Summer Bird is inbred 3 x 3 to Storm Bird, which is particularly interesting as Storm Bird is something of a genetic relative to Nijinsky II – sire of Summer Bird’s third dam – and combines very well with that horse. This also makes the mating a real triumph for parallel patterns: Summer Bird’s sire and dam are reverse Raise a Native/Northern Dancer crosses (with Raise a Native coming through genetic relatives Mr. Prospector and Alydar), and Summer Bird’s granddam is a Raise a Native/Northern Dancer parallel to Birdstone (with Raise a Native again through Mr. Prospector/Alydar, and Northern Dancer through genetic relatives Storm Bird and Nijinsky II).
Gabby’s Golden Gal is out of Gabriellina Giof (GB), an English-bred mare who was a stakes winner in Italy and the U.S. and also graded-placed on this side of the Atlantic. Gabriellina Giof is by Ashkalani (IRE), who in turn is a son of the Nureyev horse Soviet Star. Since Medaglia d’Oro is by El Prado, a son of Sadler’s Wells, this means Gabby’s Golden Gal has the similarly-bred Sadler’s Wells and Nureyev 3 x 4 in her pedigree. Additionally, Gabby’s Golden Gal’s second dam is by Cure the Blues; the key here is the relationship between Cure the Blues and El Prado’s broodmare sire, Sir Ivor. Cure the Blues is by a grandson of Turn-to out of a granddaughter of the mare Imperatrice. Sir Ivor’s sire Sir Gaylord is by Turn-to out of a daughter of Imperatrice. In addition, Cure the Blues’ sire Stop the Music is out of a mare by a son of Menow, where Sir Ivor’s dam Athenia and Menow were bred on identical lines). El Prado’s dam Lady Capulet adds to the combination as she is a Turn-to/Tom Fool cross like Stop the Music.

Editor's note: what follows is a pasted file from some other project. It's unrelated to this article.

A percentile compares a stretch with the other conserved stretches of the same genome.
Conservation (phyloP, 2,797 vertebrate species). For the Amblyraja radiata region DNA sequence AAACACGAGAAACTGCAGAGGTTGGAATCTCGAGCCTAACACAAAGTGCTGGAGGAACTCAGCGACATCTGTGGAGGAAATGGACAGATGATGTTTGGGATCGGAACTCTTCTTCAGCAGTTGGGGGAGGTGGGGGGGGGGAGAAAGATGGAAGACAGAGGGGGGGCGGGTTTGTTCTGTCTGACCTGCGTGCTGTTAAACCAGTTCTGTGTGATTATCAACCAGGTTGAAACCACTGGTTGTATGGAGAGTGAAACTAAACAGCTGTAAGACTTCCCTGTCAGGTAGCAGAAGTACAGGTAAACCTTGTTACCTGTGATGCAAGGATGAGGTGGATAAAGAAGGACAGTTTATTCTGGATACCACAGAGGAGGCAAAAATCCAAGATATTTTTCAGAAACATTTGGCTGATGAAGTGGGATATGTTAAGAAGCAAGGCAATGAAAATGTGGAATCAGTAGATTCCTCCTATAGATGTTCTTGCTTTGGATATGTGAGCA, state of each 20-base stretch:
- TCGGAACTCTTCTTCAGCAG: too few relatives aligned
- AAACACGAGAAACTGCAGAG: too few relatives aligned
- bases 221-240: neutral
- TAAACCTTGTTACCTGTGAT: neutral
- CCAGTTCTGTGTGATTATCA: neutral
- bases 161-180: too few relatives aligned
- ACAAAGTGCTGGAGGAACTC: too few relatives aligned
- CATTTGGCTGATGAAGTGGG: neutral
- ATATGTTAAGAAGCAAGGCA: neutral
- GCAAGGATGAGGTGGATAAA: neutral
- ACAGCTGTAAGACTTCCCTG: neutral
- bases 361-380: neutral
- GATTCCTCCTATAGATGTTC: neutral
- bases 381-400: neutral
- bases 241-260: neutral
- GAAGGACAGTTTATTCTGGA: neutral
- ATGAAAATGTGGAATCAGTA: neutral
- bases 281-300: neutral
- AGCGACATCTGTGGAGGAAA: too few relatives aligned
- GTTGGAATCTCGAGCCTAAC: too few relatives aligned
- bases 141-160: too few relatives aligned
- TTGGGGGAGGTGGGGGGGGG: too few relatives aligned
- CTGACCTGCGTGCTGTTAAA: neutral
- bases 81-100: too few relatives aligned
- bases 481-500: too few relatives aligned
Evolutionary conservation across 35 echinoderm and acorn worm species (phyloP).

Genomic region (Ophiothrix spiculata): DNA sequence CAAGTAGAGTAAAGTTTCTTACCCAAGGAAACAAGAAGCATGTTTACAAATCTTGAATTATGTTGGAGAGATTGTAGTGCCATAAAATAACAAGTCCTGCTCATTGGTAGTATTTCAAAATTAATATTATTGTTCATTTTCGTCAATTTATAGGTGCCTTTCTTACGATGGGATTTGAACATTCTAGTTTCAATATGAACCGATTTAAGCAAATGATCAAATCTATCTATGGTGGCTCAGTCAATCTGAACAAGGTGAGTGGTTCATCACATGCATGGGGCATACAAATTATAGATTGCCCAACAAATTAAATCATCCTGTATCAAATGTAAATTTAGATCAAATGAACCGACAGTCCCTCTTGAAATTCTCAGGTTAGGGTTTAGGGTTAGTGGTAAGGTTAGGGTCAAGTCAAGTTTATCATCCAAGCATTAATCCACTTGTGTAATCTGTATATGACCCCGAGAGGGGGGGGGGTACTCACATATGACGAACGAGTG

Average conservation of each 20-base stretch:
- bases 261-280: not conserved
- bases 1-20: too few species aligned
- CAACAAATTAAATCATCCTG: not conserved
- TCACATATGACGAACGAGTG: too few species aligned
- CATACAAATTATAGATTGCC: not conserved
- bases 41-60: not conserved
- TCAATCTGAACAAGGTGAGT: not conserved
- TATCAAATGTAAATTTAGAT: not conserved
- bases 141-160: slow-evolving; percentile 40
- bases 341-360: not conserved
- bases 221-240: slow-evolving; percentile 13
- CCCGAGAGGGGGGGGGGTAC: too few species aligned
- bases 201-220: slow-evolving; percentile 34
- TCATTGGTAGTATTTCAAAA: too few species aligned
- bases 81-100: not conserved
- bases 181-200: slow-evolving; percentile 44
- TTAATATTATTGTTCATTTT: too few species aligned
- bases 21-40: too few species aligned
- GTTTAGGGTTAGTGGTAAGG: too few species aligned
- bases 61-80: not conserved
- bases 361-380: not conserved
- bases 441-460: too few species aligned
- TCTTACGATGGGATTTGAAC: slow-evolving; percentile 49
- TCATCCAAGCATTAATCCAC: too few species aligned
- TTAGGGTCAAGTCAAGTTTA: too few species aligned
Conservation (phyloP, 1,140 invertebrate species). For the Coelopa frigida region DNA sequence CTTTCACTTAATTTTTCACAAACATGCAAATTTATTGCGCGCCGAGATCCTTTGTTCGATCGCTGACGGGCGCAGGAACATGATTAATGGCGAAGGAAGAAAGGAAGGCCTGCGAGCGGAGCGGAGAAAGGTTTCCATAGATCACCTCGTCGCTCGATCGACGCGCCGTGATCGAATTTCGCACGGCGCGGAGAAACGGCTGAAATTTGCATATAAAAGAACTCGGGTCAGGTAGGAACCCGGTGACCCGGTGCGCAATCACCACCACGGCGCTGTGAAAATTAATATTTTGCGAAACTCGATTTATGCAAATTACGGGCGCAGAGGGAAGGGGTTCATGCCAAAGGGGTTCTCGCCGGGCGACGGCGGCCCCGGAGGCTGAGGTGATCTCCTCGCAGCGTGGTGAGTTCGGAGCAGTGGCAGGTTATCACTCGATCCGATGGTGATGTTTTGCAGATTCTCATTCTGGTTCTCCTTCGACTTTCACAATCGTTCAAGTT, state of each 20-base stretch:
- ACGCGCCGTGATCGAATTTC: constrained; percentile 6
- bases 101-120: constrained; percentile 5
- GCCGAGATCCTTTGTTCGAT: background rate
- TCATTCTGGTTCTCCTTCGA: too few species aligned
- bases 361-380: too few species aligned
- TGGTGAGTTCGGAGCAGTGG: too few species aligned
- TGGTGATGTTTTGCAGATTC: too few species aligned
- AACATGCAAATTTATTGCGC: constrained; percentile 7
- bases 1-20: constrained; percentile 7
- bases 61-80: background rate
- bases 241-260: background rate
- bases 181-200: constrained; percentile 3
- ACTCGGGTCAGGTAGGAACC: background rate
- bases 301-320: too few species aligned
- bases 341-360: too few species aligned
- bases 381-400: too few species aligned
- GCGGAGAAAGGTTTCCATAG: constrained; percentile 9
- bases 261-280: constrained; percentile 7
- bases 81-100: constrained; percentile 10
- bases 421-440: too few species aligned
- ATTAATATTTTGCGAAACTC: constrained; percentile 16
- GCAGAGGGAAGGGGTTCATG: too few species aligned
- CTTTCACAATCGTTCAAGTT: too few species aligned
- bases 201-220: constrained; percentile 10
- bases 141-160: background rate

In the case of Gabby’s Golden Gal, El Prado and Gabriellina Giof are complex parallel-pattern horses: El Prado is Northern Dancer/Turn-to and Gabriellina Giof is Northern Dancer/Turn-To, with Northern Dancer appearing through similarly-bred stallions and Turn-to through a pair of complex genetic relatives.
UPDATE: We should have known that saying "We can't find the last time..." would be taken as a challenge by fellow pedigree enthusiasts. Mahubah's Corner author Avalyn Hunter points out that "Count Fleet sired Count Turf (Derby) and Counterpoint (Belmont) in 1951. If you count filly classics, Man o' War also fits the bill as he sired American Flag (Belmont) and Florence Nightingale (CCA Oaks) in 1922 - his first crop. Further, both were rated champions or co-champions of their divisions." Steve Haskin also recounted the Count Fleet record in his recent Belmont Wrapup.